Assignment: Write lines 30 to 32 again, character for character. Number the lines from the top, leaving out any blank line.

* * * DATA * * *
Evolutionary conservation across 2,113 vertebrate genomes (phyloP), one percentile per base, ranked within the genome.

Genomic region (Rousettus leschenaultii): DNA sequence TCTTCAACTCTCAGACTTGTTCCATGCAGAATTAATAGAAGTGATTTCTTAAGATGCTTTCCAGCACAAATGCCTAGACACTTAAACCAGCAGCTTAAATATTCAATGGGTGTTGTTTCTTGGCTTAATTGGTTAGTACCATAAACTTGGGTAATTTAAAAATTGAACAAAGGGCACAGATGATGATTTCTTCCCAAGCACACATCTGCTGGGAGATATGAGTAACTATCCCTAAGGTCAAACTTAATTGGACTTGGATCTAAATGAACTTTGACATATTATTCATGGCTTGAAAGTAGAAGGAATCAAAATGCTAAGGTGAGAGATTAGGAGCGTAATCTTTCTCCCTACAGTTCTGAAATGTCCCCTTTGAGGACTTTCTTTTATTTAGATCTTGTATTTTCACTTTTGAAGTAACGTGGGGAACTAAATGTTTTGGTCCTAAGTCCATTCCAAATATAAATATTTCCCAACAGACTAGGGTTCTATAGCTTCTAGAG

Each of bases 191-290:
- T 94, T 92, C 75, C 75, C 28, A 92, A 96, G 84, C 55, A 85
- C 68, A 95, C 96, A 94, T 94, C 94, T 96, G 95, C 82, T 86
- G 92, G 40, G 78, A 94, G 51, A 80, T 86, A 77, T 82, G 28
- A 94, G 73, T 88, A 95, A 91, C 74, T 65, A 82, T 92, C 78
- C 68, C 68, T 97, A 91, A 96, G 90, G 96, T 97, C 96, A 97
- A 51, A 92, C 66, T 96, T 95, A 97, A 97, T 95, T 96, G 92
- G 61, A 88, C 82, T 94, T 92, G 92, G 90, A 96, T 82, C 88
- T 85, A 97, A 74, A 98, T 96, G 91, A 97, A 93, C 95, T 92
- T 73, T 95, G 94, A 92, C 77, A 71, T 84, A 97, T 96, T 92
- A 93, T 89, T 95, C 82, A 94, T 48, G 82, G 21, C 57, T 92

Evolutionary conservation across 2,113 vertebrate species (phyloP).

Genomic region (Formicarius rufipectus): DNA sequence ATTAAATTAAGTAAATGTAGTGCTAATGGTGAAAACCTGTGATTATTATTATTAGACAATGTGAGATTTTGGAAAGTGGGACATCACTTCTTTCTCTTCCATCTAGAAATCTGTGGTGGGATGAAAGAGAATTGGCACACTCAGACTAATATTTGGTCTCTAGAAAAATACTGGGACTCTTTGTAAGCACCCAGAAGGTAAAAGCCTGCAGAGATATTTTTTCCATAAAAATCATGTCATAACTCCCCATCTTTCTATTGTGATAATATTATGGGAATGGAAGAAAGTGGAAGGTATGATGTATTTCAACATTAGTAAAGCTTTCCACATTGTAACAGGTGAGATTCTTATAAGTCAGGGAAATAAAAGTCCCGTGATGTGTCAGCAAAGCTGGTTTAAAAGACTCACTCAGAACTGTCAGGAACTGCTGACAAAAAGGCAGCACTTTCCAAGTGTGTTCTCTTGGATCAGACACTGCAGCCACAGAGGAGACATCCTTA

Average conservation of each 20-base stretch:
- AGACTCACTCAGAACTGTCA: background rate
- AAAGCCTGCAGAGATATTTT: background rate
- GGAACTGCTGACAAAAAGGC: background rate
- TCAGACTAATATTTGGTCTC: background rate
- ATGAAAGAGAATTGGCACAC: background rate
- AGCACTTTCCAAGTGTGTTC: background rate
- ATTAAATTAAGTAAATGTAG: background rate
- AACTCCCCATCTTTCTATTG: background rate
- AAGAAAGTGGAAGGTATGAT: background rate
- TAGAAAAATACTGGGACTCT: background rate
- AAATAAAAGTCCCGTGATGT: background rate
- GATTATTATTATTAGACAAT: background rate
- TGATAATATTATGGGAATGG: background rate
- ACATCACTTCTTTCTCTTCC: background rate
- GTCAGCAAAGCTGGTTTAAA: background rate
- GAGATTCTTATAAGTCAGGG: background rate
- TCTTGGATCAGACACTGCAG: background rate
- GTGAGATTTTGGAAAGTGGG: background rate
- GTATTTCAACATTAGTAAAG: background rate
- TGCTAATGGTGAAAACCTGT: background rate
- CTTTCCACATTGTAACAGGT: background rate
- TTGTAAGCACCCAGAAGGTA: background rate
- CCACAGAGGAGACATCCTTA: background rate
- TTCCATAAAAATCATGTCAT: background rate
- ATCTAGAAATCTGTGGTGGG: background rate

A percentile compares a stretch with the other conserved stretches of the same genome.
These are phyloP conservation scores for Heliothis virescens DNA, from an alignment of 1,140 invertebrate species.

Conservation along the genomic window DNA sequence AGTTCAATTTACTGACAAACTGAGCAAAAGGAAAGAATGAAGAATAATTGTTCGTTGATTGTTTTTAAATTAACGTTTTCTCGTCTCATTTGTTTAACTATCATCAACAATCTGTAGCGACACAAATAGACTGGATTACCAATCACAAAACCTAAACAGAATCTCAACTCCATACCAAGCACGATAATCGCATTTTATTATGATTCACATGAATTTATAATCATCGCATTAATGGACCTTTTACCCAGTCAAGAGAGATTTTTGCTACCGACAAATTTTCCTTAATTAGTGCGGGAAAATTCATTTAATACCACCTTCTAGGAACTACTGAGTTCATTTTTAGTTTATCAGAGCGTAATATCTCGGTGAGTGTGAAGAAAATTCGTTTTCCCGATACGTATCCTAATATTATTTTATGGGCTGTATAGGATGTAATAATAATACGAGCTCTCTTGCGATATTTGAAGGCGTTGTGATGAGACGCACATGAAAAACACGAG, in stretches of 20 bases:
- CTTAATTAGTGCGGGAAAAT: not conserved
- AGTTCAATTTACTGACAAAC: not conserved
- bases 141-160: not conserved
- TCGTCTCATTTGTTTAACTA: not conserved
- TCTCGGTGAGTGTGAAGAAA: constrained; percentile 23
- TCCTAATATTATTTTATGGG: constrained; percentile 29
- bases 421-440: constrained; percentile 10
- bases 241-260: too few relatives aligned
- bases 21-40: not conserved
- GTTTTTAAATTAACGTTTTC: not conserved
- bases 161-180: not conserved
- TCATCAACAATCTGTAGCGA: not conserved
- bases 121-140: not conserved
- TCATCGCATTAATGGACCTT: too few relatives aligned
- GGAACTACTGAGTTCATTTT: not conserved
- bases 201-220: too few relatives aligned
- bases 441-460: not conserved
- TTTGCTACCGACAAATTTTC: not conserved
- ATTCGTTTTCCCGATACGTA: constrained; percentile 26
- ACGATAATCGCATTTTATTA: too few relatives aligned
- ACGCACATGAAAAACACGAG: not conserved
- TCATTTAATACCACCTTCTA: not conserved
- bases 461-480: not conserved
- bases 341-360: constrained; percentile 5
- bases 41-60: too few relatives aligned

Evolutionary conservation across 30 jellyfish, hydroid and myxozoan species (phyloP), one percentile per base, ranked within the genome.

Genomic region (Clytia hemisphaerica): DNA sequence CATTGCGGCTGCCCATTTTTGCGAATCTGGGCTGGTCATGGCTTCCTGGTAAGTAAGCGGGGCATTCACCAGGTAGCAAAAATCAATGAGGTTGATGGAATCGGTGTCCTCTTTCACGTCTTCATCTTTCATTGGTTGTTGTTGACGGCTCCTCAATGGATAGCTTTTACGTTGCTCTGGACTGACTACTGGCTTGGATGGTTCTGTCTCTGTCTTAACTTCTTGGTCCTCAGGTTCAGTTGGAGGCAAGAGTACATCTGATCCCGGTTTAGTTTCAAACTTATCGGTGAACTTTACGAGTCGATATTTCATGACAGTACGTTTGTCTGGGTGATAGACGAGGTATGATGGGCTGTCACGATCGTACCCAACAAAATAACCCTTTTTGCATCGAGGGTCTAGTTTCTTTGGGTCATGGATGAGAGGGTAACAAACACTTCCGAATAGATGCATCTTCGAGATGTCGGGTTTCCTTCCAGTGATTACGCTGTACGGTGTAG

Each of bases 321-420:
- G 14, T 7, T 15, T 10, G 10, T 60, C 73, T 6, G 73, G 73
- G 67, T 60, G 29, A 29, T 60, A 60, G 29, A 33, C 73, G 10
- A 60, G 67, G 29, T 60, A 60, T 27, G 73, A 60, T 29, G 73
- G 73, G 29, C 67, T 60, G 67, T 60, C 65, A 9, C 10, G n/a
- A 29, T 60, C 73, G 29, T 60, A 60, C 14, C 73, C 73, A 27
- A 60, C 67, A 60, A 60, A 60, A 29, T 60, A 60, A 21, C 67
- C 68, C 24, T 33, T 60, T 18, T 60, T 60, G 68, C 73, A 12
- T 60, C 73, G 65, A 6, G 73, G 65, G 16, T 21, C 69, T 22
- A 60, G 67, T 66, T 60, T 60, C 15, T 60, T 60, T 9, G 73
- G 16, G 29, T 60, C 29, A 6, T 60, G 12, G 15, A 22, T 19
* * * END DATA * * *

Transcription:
- ACATCACTTCTTTCTCTTCC: background rate
- GTCAGCAAAGCTGGTTTAAA: background rate
- GAGATTCTTATAAGTCAGGG: background rate